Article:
Modernizing Federal Information Technology and Cybersecurity: The Next Sentence Game

July 10, 2017
Cyber Policy: Post by Peter Sheingold
Peter Sheingold

Let's play a game.

It’s called the "next sentence game."

I will give you the first sentence. You give me the next sentence.

Ready, here we go.

"If the federal government places greater focus on modernizing information technology, it will help strengthen cybersecurity."

What's your next sentence?

Here is mine.

Modernization can, but doesn’t necessarily, lead to better cybersecurity.

Why am I asking you to play this game?

Because this game, on a much broader scale, is what our federal government will likely be playing over the coming years. The president's executive order 13800, "Strengthening the Cybersecurity of Federal Networks and Critical Infrastructure," puts modernization and cybersecurity front and center.

"The executive branch has for too long accepted antiquated and difficult–to-defend information technology (IT). Effective immediately, it is the policy of the executive branch to build and maintain a modern, secure, and more resilient executive branch IT architecture," the order states.

This policy priority presents a great opportunity to replace legacy systems and applications, which may not work with modern security technologies, or are no longer supported to receive fixes that address new vulnerabilities.

However, back to my second sentence, modernizing systems does not necessarily lead to better cybersecurity. How technology modernization is implemented will drive how much it will improve cybersecurity.

Modernization should start with a set of policy and strategy decisions about priorities and tradeoffs. What is the primary goal of modernization? Is it efficiency? Is it about reducing costs and improving value to the public? These are good and important priorities. How will cybersecurity fit with these and other priorities like reliability, usability, or maintainability, each of which have costs associated with them?  How will decision makers make these tradeoffs?

Let's make this more specific. Technology systems are often targeted by highly capable adversaries who can be expected to evolve their techniques to evade defenses. Technology modernization should be built on assumptions that cybersecurity will need to evolve throughout a system lifecycle and that system and organizational resilience will be needed to maintain mission and business functions despite adversary attack. If those assumptions are not made, or if they are determined to be a fundamental barrier to lower cost or higher functionality, an opportunity to strengthen cybersecurity will be missed.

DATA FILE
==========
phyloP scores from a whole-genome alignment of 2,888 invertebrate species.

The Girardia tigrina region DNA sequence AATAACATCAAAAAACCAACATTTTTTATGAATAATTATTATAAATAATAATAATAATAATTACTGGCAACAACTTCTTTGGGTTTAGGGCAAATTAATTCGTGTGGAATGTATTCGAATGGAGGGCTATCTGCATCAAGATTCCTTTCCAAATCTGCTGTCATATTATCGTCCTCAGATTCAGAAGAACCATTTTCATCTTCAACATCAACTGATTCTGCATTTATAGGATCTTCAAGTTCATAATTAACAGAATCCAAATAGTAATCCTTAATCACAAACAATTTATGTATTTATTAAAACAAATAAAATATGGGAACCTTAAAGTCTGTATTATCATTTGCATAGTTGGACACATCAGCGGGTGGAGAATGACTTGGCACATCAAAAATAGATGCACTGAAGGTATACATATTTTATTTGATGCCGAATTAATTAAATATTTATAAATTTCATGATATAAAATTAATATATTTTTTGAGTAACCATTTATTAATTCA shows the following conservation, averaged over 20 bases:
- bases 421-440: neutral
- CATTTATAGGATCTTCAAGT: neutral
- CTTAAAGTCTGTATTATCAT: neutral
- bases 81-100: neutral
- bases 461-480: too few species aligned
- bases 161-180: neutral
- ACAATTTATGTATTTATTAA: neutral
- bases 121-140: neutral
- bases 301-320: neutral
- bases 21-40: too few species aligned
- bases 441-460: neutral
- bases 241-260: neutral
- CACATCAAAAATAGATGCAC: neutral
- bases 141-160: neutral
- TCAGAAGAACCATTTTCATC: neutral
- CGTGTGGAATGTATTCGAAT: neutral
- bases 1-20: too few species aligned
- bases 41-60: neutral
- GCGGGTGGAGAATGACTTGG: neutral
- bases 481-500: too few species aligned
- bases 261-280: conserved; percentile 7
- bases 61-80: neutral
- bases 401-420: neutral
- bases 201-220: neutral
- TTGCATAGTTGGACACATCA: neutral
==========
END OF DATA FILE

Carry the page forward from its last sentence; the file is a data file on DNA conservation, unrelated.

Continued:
Network consolidation, which the executive order also prioritizes, is another example where cybersecurity benefits are related to how modernization is implemented. If done well, consolidation can improve cybersecurity by reducing unnecessary complexity. It can focus skilled and trained security personnel on a more manageable environment where defenders are better able to "get their heads around" what is going on in terms of design tradeoffs, the meaning of events observed in the system, etc.  All good.

However, some amount of system diversity can help cybersecurity. For example, it can improve redundancy, an important resilience feature, and limit the concentration of data. This means that decision makers must both understand the real security opportunities that come with consolidation, and consider how to compensate for the reduction in redundancy and increase in data concentration.

Finally, if we are going to modernize technology, in part, to strengthen cybersecurity, it offers a great opportunity to simultaneously modernize our cybersecurity policies. Are there particular policies, or policy areas, which could be updated or refined? For example, if you want to measure how well the IT conforms to a policy, why not formulate the policy with the technology in mind (so it’s feasible) and the technology with the policy in mind (so that the technology supports the policy out of the box, rather than being bolted on)?

This all comes back to people and decisions. Ultimately, setting priorities and making tradeoffs requires people to address a range of strategy, policy, and technology considerations. Which people will be at the table making these decisions?

We need teams of people who can bring both deep mission and cybersecurity expertise to these decisions. What are the most critical mission risks facing an organization? What measures can we take to make our systems and organization more resilient to mission risks? How do we make tradeoffs between security, efficiency, cost, etc.? Committing to technology modernization doesn’t ensure that the right people will be at the table to have these vital conversations.

Federal leaders should take the opportunity to actively build cybersecurity into decisions throughout the modernization process. There are numerous opportunities to do this. For example, when: setting policy and strategy, determining priorities and requirements, structuring acquisitions and procurements, and developing and deploying new systems. If cybersecurity is built into modernization decisions, hopefully everyone’s second sentence will be: Modernization helped our federal government strengthen cybersecurity.